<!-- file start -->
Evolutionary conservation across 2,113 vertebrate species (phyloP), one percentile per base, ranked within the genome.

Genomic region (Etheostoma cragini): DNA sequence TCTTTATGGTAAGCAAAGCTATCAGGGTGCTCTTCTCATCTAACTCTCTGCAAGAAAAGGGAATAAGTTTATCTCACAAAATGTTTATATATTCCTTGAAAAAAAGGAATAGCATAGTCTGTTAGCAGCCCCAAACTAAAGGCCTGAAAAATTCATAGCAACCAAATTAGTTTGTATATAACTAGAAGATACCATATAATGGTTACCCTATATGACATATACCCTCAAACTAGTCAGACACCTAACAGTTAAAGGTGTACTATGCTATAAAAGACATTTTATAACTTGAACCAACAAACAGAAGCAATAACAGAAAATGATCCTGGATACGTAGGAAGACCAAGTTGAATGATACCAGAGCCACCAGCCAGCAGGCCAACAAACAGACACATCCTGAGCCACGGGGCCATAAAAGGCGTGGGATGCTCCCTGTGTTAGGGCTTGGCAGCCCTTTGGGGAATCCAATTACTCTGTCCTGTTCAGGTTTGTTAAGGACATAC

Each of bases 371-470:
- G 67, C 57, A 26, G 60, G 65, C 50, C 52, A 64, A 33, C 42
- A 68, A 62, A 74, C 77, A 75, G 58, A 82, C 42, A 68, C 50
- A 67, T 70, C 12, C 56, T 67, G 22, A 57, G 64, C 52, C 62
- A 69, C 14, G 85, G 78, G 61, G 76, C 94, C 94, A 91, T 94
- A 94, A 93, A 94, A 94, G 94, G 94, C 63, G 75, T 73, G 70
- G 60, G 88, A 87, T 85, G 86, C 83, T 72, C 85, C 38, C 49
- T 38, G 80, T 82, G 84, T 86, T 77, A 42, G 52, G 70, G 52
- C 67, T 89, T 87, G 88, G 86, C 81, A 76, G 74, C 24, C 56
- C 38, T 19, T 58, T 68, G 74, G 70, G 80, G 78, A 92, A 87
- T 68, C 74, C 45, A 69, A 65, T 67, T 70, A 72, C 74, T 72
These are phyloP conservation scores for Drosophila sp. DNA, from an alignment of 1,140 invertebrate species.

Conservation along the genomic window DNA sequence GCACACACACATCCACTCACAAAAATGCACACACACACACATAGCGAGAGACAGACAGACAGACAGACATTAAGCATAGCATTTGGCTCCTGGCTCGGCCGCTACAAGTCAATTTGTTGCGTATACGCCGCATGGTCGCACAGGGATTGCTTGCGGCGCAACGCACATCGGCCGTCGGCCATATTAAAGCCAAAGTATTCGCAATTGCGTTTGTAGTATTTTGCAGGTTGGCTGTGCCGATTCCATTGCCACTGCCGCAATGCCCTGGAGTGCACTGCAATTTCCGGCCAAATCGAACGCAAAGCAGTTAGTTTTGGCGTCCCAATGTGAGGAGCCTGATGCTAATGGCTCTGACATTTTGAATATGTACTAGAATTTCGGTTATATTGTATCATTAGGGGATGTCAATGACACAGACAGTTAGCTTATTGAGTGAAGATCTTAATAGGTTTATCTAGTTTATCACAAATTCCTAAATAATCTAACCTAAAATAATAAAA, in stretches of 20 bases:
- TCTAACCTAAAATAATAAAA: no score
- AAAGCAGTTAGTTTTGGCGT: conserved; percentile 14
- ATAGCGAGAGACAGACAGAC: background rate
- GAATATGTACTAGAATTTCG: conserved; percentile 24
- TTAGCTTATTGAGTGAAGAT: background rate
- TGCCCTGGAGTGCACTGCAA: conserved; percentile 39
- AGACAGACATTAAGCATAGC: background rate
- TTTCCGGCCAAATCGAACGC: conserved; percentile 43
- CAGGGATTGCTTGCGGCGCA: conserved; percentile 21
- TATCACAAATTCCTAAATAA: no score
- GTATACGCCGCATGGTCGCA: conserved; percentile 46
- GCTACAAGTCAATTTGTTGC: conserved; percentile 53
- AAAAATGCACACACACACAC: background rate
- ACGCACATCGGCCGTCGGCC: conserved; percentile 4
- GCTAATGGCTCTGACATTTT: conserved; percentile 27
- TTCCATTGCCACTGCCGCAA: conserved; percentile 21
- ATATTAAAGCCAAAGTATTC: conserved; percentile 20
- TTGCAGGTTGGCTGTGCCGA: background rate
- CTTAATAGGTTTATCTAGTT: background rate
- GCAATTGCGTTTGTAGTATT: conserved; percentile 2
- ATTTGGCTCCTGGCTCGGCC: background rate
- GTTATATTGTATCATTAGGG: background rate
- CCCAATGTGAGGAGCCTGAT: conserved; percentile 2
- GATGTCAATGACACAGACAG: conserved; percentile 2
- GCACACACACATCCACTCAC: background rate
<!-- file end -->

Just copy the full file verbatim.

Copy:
Evolutionary conservation across 2,113 vertebrate species (phyloP), one percentile per base, ranked within the genome.

Genomic region (Etheostoma cragini): DNA sequence TCTTTATGGTAAGCAAAGCTATCAGGGTGCTCTTCTCATCTAACTCTCTGCAAGAAAAGGGAATAAGTTTATCTCACAAAATGTTTATATATTCCTTGAAAAAAAGGAATAGCATAGTCTGTTAGCAGCCCCAAACTAAAGGCCTGAAAAATTCATAGCAACCAAATTAGTTTGTATATAACTAGAAGATACCATATAATGGTTACCCTATATGACATATACCCTCAAACTAGTCAGACACCTAACAGTTAAAGGTGTACTATGCTATAAAAGACATTTTATAACTTGAACCAACAAACAGAAGCAATAACAGAAAATGATCCTGGATACGTAGGAAGACCAAGTTGAATGATACCAGAGCCACCAGCCAGCAGGCCAACAAACAGACACATCCTGAGCCACGGGGCCATAAAAGGCGTGGGATGCTCCCTGTGTTAGGGCTTGGCAGCCCTTTGGGGAATCCAATTACTCTGTCCTGTTCAGGTTTGTTAAGGACATAC

Each of bases 371-470:
- G 67, C 57, A 26, G 60, G 65, C 50, C 52, A 64, A 33, C 42
- A 68, A 62, A 74, C 77, A 75, G 58, A 82, C 42, A 68, C 50
- A 67, T 70, C 12, C 56, T 67, G 22, A 57, G 64, C 52, C 62
- A 69, C 14, G 85, G 78, G 61, G 76, C 94, C 94, A 91, T 94
- A 94, A 93, A 94, A 94, G 94, G 94, C 63, G 75, T 73, G 70
- G 60, G 88, A 87, T 85, G 86, C 83, T 72, C 85, C 38, C 49
- T 38, G 80, T 82, G 84, T 86, T 77, A 42, G 52, G 70, G 52
- C 67, T 89, T 87, G 88, G 86, C 81, A 76, G 74, C 24, C 56
- C 38, T 19, T 58, T 68, G 74, G 70, G 80, G 78, A 92, A 87
- T 68, C 74, C 45, A 69, A 65, T 67, T 70, A 72, C 74, T 72
These are phyloP conservation scores for Drosophila sp. DNA, from an alignment of 1,140 invertebrate species.

Conservation along the genomic window DNA sequence GCACACACACATCCACTCACAAAAATGCACACACACACACATAGCGAGAGACAGACAGACAGACAGACATTAAGCATAGCATTTGGCTCCTGGCTCGGCCGCTACAAGTCAATTTGTTGCGTATACGCCGCATGGTCGCACAGGGATTGCTTGCGGCGCAACGCACATCGGCCGTCGGCCATATTAAAGCCAAAGTATTCGCAATTGCGTTTGTAGTATTTTGCAGGTTGGCTGTGCCGATTCCATTGCCACTGCCGCAATGCCCTGGAGTGCACTGCAATTTCCGGCCAAATCGAACGCAAAGCAGTTAGTTTTGGCGTCCCAATGTGAGGAGCCTGATGCTAATGGCTCTGACATTTTGAATATGTACTAGAATTTCGGTTATATTGTATCATTAGGGGATGTCAATGACACAGACAGTTAGCTTATTGAGTGAAGATCTTAATAGGTTTATCTAGTTTATCACAAATTCCTAAATAATCTAACCTAAAATAATAAAA, in stretches of 20 bases:
- TCTAACCTAAAATAATAAAA: no score
- AAAGCAGTTAGTTTTGGCGT: conserved; percentile 14
- ATAGCGAGAGACAGACAGAC: background rate
- GAATATGTACTAGAATTTCG: conserved; percentile 24
- TTAGCTTATTGAGTGAAGAT: background rate
- TGCCCTGGAGTGCACTGCAA: conserved; percentile 39
- AGACAGACATTAAGCATAGC: background rate
- TTTCCGGCCAAATCGAACGC: conserved; percentile 43
- CAGGGATTGCTTGCGGCGCA: conserved; percentile 21
- TATCACAAATTCCTAAATAA: no score
- GTATACGCCGCATGGTCGCA: conserved; percentile 46
- GCTACAAGTCAATTTGTTGC: conserved; percentile 53
- AAAAATGCACACACACACAC: background rate
- ACGCACATCGGCCGTCGGCC: conserved; percentile 4
- GCTAATGGCTCTGACATTTT: conserved; percentile 27
- TTCCATTGCCACTGCCGCAA: conserved; percentile 21
- ATATTAAAGCCAAAGTATTC: conserved; percentile 20
- TTGCAGGTTGGCTGTGCCGA: background rate
- CTTAATAGGTTTATCTAGTT: background rate
- GCAATTGCGTTTGTAGTATT: conserved; percentile 2
- ATTTGGCTCCTGGCTCGGCC: background rate
- GTTATATTGTATCATTAGGG: background rate
- CCCAATGTGAGGAGCCTGAT: conserved; percentile 2
- GATGTCAATGACACAGACAG: conserved; percentile 2
- GCACACACACATCCACTCAC: background rate